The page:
The #metoo campaign some weeks ago highlighted the burden women (and men) carry in the realm of sexuality, abuse and harassment, often resulting in debilitating depression and anxiety, as well as many other dire consequences.
Basically, a light goes out when there's sexual abuse, any abuse. Or any kind of shock or deep hurt. Or harassment. A contraction, a hiding, a retreat from life. A shrinking and consequent 'forgetting' of who you really are.
Until we can find something that liberates us from the constant pain and suffering that is depression, we are not free.
The incidence of depression is said now to be 10 times more than in the 1950's.
The World Health Organisation consider it to be the 3rd leading global burden of disease and predicted to be in first place by 2030. It is often associated with many other illnesses and 'disorders'.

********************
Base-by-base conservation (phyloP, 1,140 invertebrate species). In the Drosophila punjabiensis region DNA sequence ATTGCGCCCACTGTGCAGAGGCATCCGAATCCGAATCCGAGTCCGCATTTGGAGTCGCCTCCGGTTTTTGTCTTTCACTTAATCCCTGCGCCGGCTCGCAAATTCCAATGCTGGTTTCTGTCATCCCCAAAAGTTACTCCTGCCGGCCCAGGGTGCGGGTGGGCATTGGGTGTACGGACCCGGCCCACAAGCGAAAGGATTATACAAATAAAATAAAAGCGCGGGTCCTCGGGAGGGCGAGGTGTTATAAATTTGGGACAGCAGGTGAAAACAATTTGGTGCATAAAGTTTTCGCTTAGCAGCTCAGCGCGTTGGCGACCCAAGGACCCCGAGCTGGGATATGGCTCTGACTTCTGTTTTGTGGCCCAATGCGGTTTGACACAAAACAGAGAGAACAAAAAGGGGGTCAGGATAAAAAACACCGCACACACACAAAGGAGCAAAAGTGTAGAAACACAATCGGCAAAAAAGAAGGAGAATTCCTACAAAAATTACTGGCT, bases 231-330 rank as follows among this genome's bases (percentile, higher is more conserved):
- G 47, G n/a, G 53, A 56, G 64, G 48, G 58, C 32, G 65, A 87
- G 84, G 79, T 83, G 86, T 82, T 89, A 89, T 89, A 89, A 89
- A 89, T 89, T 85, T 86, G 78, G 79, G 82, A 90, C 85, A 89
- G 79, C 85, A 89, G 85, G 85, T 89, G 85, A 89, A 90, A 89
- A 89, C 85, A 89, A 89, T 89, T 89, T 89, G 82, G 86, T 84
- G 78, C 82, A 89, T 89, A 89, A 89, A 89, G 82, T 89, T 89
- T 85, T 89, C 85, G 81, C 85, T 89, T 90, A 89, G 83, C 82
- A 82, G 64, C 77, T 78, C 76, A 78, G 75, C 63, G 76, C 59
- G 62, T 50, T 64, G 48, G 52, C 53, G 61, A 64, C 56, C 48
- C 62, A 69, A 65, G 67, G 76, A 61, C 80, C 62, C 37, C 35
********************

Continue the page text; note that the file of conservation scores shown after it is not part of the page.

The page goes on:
Today I'd like to share my story about depression in the hope that if it's also your story, that what I found to help, may also help you.
It was 1999 and it was about 6 am.
I had been awake for hours, crying uncontrollably and for no specific reason.
Life was good, it seemed. But there was a deep despair in me that I could not shake. Could it be that loss of identity when we sold our business a year before? Could it be that I was parenting a teenager at the time? Could it be that despite a seemingly loving relationship, there was still something missing?
In the end, I could not lay claim on any of these outside factors.
I knew somehow the source was internal.